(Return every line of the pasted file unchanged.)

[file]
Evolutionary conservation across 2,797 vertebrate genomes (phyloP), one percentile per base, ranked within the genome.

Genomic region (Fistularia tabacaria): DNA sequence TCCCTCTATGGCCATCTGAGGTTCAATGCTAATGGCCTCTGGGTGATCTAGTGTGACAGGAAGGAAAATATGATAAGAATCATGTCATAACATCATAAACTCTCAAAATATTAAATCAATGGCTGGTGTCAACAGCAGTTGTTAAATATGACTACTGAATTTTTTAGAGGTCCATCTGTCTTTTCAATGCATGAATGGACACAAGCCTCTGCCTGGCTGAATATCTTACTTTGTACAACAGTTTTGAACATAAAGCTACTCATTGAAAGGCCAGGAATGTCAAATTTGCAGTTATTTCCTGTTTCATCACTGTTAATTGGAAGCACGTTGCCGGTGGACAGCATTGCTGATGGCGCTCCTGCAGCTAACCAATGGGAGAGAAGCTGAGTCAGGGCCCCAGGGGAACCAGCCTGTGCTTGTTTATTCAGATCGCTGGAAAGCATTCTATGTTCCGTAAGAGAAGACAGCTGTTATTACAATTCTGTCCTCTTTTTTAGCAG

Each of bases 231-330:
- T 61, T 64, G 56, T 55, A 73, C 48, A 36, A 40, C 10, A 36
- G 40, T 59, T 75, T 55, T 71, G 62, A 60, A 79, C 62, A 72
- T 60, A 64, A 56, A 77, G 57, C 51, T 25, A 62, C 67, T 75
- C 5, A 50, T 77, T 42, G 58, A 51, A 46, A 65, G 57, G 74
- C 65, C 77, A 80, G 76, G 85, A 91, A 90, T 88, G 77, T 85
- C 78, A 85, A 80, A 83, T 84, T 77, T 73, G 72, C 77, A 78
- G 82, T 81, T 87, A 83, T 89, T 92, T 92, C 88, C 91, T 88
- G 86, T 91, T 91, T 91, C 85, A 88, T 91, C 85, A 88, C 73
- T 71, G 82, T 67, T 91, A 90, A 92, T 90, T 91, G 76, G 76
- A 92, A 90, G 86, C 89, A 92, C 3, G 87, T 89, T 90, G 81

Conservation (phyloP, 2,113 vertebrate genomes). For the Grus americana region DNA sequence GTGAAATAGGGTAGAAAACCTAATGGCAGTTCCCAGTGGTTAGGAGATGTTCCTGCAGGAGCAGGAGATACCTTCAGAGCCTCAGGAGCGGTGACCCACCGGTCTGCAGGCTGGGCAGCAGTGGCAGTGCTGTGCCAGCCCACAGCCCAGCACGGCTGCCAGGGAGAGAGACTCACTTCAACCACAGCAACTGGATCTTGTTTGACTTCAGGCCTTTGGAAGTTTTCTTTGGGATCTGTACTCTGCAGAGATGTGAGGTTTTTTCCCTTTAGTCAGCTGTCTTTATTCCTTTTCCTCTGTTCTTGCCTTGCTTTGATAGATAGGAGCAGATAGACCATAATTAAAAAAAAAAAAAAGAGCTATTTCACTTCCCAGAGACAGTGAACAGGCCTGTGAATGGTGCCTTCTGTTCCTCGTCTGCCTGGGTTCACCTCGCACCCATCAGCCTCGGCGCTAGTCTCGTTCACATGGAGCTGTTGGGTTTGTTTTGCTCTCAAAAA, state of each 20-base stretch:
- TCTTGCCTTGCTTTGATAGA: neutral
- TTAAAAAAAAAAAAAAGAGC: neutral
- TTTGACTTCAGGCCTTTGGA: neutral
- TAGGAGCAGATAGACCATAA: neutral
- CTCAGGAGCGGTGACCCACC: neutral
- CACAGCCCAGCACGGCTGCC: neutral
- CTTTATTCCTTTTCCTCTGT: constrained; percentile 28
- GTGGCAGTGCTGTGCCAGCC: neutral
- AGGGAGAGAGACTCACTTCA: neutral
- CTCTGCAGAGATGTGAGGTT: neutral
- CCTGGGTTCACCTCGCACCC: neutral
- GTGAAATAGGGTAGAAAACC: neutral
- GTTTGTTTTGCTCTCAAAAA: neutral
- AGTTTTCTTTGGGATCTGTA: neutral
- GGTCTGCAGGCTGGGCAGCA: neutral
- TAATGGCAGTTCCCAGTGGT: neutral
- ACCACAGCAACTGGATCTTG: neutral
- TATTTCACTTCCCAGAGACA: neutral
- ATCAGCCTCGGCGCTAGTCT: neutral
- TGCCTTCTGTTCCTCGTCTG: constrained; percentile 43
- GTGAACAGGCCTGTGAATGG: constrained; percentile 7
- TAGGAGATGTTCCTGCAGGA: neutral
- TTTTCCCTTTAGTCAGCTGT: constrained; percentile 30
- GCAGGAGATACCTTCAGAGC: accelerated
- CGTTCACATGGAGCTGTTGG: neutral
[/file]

Evolutionary conservation across 2,797 vertebrate genomes (phyloP), one percentile per base, ranked within the genome.

Genomic region (Fistularia tabacaria): DNA sequence TCCCTCTATGGCCATCTGAGGTTCAATGCTAATGGCCTCTGGGTGATCTAGTGTGACAGGAAGGAAAATATGATAAGAATCATGTCATAACATCATAAACTCTCAAAATATTAAATCAATGGCTGGTGTCAACAGCAGTTGTTAAATATGACTACTGAATTTTTTAGAGGTCCATCTGTCTTTTCAATGCATGAATGGACACAAGCCTCTGCCTGGCTGAATATCTTACTTTGTACAACAGTTTTGAACATAAAGCTACTCATTGAAAGGCCAGGAATGTCAAATTTGCAGTTATTTCCTGTTTCATCACTGTTAATTGGAAGCACGTTGCCGGTGGACAGCATTGCTGATGGCGCTCCTGCAGCTAACCAATGGGAGAGAAGCTGAGTCAGGGCCCCAGGGGAACCAGCCTGTGCTTGTTTATTCAGATCGCTGGAAAGCATTCTATGTTCCGTAAGAGAAGACAGCTGTTATTACAATTCTGTCCTCTTTTTTAGCAG

Each of bases 231-330:
- T 61, T 64, G 56, T 55, A 73, C 48, A 36, A 40, C 10, A 36
- G 40, T 59, T 75, T 55, T 71, G 62, A 60, A 79, C 62, A 72
- T 60, A 64, A 56, A 77, G 57, C 51, T 25, A 62, C 67, T 75
- C 5, A 50, T 77, T 42, G 58, A 51, A 46, A 65, G 57, G 74
- C 65, C 77, A 80, G 76, G 85, A 91, A 90, T 88, G 77, T 85
- C 78, A 85, A 80, A 83, T 84, T 77, T 73, G 72, C 77, A 78
- G 82, T 81, T 87, A 83, T 89, T 92, T 92, C 88, C 91, T 88
- G 86, T 91, T 91, T 91, C 85, A 88, T 91, C 85, A 88, C 73
- T 71, G 82, T 67, T 91, A 90, A 92, T 90, T 91, G 76, G 76
- A 92, A 90, G 86, C 89, A 92, C 3, G 87, T 89, T 90, G 81

Conservation (phyloP, 2,113 vertebrate genomes). For the Grus americana region DNA sequence GTGAAATAGGGTAGAAAACCTAATGGCAGTTCCCAGTGGTTAGGAGATGTTCCTGCAGGAGCAGGAGATACCTTCAGAGCCTCAGGAGCGGTGACCCACCGGTCTGCAGGCTGGGCAGCAGTGGCAGTGCTGTGCCAGCCCACAGCCCAGCACGGCTGCCAGGGAGAGAGACTCACTTCAACCACAGCAACTGGATCTTGTTTGACTTCAGGCCTTTGGAAGTTTTCTTTGGGATCTGTACTCTGCAGAGATGTGAGGTTTTTTCCCTTTAGTCAGCTGTCTTTATTCCTTTTCCTCTGTTCTTGCCTTGCTTTGATAGATAGGAGCAGATAGACCATAATTAAAAAAAAAAAAAAGAGCTATTTCACTTCCCAGAGACAGTGAACAGGCCTGTGAATGGTGCCTTCTGTTCCTCGTCTGCCTGGGTTCACCTCGCACCCATCAGCCTCGGCGCTAGTCTCGTTCACATGGAGCTGTTGGGTTTGTTTTGCTCTCAAAAA, state of each 20-base stretch:
- TCTTGCCTTGCTTTGATAGA: neutral
- TTAAAAAAAAAAAAAAGAGC: neutral
- TTTGACTTCAGGCCTTTGGA: neutral
- TAGGAGCAGATAGACCATAA: neutral
- CTCAGGAGCGGTGACCCACC: neutral
- CACAGCCCAGCACGGCTGCC: neutral
- CTTTATTCCTTTTCCTCTGT: constrained; percentile 28
- GTGGCAGTGCTGTGCCAGCC: neutral
- AGGGAGAGAGACTCACTTCA: neutral
- CTCTGCAGAGATGTGAGGTT: neutral
- CCTGGGTTCACCTCGCACCC: neutral
- GTGAAATAGGGTAGAAAACC: neutral
- GTTTGTTTTGCTCTCAAAAA: neutral
- AGTTTTCTTTGGGATCTGTA: neutral
- GGTCTGCAGGCTGGGCAGCA: neutral
- TAATGGCAGTTCCCAGTGGT: neutral
- ACCACAGCAACTGGATCTTG: neutral
- TATTTCACTTCCCAGAGACA: neutral
- ATCAGCCTCGGCGCTAGTCT: neutral
- TGCCTTCTGTTCCTCGTCTG: constrained; percentile 43
- GTGAACAGGCCTGTGAATGG: constrained; percentile 7
- TAGGAGATGTTCCTGCAGGA: neutral
- TTTTCCCTTTAGTCAGCTGT: constrained; percentile 30
- GCAGGAGATACCTTCAGAGC: accelerated
- CGTTCACATGGAGCTGTTGG: neutral